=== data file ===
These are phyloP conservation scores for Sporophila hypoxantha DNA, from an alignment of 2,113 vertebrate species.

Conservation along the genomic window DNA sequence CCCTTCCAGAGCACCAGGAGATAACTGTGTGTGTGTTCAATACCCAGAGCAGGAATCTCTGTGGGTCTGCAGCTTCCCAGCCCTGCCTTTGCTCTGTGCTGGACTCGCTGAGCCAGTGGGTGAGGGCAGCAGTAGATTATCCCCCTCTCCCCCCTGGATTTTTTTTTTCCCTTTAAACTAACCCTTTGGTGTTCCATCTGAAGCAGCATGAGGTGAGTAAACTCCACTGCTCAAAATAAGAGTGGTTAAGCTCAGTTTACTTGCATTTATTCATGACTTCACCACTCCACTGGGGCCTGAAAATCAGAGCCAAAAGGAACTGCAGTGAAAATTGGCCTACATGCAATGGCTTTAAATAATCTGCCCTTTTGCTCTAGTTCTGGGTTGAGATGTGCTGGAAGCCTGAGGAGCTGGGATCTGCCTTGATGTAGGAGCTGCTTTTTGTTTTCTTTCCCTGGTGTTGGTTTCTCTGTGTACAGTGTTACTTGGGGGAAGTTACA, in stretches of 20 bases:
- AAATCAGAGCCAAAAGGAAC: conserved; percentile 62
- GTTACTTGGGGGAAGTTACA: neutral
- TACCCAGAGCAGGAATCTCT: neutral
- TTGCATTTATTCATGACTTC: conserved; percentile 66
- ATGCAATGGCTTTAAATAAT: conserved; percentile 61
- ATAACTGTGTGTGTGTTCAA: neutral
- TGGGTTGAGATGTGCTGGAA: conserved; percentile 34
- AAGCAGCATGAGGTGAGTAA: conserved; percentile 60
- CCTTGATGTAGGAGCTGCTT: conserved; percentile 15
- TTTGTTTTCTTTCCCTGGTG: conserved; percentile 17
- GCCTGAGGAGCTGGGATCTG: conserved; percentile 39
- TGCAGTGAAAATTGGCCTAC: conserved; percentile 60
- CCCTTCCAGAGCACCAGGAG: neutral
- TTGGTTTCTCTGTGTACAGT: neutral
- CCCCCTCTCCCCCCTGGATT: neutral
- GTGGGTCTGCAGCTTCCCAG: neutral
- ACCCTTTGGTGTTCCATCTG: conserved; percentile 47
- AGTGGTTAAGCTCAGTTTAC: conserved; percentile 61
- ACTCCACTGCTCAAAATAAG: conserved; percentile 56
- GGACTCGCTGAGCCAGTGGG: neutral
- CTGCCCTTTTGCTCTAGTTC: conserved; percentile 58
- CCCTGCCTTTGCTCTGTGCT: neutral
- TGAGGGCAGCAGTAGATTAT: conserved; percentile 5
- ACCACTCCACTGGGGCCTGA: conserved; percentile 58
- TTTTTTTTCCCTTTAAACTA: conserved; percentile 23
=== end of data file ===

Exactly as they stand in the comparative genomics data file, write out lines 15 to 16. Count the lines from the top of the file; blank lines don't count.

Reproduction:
- CCCTTCCAGAGCACCAGGAG: neutral
- TTGGTTTCTCTGTGTACAGT: neutral